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IRS focuses on low-income liars in new ACA premium tax credit regs

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The Internal Revenue Service has completed work on a collection of Affordable Care Act regulations that could make life harder for low-income people who fib about their income potential to qualify for tax credits.

Other sections of the new final rule, Premium Tax Credit Regulation VI, could affect employers that give cash to employees who opt out of coverage; workers at an employer that starts its plan year on a date other than Jan. 1; and people and employers with other kinds of complicated ACA premium tax credit situations.

The IRS, an arm of the Treasury Department, is preparing to publish the regulation in the Federal Register Dec. 19. The Federal Register is a U.S. government publication. The government uses the Federal Register to put regulations into effect.

The rules are set to apply for tax years starting after Dec. 31, 2016.

IRS officials based the new final regulation on draft regulations they published in the Federal Register in July.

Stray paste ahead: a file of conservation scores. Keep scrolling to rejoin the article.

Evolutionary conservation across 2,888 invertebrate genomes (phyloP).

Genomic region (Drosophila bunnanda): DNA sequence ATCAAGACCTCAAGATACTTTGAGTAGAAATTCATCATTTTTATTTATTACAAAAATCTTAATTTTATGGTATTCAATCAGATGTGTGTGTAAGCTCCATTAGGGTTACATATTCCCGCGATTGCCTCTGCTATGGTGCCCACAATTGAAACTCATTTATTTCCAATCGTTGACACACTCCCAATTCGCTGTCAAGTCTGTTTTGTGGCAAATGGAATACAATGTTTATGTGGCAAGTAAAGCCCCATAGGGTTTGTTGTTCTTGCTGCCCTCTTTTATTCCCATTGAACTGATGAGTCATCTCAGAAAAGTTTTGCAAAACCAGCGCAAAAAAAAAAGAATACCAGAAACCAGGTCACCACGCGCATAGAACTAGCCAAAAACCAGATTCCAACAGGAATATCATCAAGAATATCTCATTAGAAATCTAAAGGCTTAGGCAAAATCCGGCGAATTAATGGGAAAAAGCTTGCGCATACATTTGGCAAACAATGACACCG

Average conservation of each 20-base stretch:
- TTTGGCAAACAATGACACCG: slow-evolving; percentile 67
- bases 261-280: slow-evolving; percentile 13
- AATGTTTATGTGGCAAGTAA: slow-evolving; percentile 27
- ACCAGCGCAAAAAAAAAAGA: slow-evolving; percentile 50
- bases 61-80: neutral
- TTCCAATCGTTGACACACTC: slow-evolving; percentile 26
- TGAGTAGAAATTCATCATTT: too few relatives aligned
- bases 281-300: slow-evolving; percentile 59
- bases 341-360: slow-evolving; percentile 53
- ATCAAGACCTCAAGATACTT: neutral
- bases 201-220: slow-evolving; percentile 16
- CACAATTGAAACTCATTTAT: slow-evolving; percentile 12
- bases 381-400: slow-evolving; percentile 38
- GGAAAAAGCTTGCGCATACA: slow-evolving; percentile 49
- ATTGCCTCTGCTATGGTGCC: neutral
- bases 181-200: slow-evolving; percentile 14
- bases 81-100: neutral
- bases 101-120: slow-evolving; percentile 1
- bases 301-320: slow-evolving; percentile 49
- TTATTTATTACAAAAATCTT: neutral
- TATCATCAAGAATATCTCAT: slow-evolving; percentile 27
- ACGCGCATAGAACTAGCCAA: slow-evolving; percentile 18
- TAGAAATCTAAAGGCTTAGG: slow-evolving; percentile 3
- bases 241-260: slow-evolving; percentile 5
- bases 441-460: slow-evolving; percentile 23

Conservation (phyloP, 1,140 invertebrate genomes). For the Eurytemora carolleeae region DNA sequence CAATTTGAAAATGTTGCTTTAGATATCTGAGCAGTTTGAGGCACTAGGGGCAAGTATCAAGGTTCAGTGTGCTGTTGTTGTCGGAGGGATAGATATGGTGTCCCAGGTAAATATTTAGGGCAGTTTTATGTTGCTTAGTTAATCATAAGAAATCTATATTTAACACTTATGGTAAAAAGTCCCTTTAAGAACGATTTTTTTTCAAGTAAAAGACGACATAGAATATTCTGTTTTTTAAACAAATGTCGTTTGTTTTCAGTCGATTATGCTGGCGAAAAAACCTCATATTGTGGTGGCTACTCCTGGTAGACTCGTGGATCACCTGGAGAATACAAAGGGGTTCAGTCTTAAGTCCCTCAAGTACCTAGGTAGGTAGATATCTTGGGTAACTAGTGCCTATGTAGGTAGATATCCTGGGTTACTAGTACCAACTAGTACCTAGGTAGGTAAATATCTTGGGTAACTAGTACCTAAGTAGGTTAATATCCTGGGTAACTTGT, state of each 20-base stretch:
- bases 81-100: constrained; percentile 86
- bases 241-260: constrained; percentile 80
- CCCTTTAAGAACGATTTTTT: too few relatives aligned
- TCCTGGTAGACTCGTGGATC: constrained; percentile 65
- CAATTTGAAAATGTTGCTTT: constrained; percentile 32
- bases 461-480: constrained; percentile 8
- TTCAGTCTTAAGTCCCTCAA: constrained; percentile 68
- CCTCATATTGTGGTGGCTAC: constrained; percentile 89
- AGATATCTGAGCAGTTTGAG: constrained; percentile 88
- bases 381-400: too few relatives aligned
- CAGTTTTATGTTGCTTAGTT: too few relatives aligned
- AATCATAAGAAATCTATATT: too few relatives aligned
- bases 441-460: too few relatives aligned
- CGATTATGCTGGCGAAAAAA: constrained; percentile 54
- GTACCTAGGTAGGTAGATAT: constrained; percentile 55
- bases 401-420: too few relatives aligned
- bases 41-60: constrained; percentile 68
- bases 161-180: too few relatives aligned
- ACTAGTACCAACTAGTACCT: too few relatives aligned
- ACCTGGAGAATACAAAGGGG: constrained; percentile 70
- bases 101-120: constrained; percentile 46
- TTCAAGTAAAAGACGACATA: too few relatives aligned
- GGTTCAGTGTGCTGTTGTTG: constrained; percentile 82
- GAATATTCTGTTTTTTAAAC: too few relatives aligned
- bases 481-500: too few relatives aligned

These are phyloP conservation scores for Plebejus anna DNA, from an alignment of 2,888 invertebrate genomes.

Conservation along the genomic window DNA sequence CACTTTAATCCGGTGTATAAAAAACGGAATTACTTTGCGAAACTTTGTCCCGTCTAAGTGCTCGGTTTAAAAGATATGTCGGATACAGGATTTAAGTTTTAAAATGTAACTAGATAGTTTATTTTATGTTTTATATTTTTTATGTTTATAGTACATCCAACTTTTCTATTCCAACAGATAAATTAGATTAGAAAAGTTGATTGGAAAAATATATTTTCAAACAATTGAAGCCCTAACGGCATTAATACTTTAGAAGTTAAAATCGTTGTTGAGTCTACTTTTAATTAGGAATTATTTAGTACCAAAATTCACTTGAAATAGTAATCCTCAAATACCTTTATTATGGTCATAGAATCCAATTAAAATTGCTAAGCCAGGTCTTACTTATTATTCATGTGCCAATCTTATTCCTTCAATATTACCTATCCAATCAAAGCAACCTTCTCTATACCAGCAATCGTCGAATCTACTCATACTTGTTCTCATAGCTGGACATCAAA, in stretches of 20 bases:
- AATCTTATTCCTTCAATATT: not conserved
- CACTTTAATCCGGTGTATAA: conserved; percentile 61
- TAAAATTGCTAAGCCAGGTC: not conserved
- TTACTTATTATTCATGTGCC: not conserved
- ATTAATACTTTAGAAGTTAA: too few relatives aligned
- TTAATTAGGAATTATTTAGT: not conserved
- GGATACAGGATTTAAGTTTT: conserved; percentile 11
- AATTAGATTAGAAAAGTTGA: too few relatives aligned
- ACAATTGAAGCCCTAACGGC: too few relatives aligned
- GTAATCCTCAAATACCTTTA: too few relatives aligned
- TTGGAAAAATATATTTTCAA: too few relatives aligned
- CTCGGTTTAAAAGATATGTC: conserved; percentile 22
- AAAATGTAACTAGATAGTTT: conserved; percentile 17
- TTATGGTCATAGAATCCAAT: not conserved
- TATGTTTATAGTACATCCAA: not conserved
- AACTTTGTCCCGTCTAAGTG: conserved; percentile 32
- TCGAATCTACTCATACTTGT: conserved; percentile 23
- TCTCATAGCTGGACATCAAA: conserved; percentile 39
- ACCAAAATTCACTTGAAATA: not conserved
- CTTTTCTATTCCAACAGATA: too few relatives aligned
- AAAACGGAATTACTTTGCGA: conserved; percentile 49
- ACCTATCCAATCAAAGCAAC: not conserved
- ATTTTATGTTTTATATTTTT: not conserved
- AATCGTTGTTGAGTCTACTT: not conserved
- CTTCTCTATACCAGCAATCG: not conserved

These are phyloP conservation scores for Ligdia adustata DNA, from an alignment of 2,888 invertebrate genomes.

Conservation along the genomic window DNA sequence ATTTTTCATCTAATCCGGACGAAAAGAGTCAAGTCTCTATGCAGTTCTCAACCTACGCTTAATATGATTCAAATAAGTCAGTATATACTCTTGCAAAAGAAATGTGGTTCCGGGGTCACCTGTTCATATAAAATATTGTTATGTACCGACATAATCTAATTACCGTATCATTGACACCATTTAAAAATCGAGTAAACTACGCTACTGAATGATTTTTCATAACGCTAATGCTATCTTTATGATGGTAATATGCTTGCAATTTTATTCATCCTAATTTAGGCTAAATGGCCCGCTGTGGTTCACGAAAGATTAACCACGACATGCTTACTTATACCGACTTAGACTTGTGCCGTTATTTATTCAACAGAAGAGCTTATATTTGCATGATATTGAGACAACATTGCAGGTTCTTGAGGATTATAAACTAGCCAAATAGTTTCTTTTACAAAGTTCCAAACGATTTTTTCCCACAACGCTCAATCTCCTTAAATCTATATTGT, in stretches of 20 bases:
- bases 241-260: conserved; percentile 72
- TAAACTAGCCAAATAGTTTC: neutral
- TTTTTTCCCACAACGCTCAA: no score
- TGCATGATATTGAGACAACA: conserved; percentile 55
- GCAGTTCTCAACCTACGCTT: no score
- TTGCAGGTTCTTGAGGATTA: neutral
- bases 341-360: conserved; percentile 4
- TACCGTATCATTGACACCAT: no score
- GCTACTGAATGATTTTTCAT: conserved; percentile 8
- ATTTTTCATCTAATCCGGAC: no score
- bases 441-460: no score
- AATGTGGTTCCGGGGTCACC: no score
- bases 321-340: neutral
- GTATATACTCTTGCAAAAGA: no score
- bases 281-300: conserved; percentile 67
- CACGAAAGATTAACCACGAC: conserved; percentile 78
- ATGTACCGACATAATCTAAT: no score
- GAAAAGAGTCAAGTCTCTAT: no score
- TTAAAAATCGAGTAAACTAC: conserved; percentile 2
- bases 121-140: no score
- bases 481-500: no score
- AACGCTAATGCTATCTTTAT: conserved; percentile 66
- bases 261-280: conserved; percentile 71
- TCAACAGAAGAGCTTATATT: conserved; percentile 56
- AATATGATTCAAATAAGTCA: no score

Related: How draft ACA tax regulations could affect your clients

Members of Congress and regulators developed the ACA premium tax credit system to help people pay for the health insurance policies sold by the ACA public exchange system.

Exchanges can offer the tax credit subsidies to people who earn from 100 percent to 400 percent of the federal poverty level. In most of the country, individuals can qualify in 2017 if they earn from $11,880 to $47,550.

The tax credit money goes to the health insurer that provides the exchange plan coverage.

Exchange plan buyers can choose to get the tax credit help after the end of the calendar year in which they use the coverage, when they file their income taxes for that year. Exchange plan users can also choose to get the tax credit in the form of an “advance premium tax credit,” while the coverage year is still under way, to reduce the amount of cash they have to pay every month to the health insurer.

More than three-quarters of exchange plan users have been getting the tax credit help in advance.

The IRS already has a regulation to deal with high-income people who lie about their income to qualify for advance premium tax credit help.

The agency wanted to add a similar regulation for low-income people to keep them from using unrealistically high income forecasts to qualify for tax credit help.

In the new final regulation, the IRS says it will take ACA premium tax credit help away from an individual who “with intentional or reckless disregard for the facts, provides incorrect information to an exchange for the year of coverage.”

“A reckless disregard of the facts occurs if the taxpayer makes little or no effort to determine whether the information provided to the exchange is accurate under circumstances that demonstrate a substantial deviation from the standard of conduct a reasonable person would observe,” according to the regulation text. “A disregard of the facts is intentional if the taxpayer knows the information provided to the exchange is inaccurate.”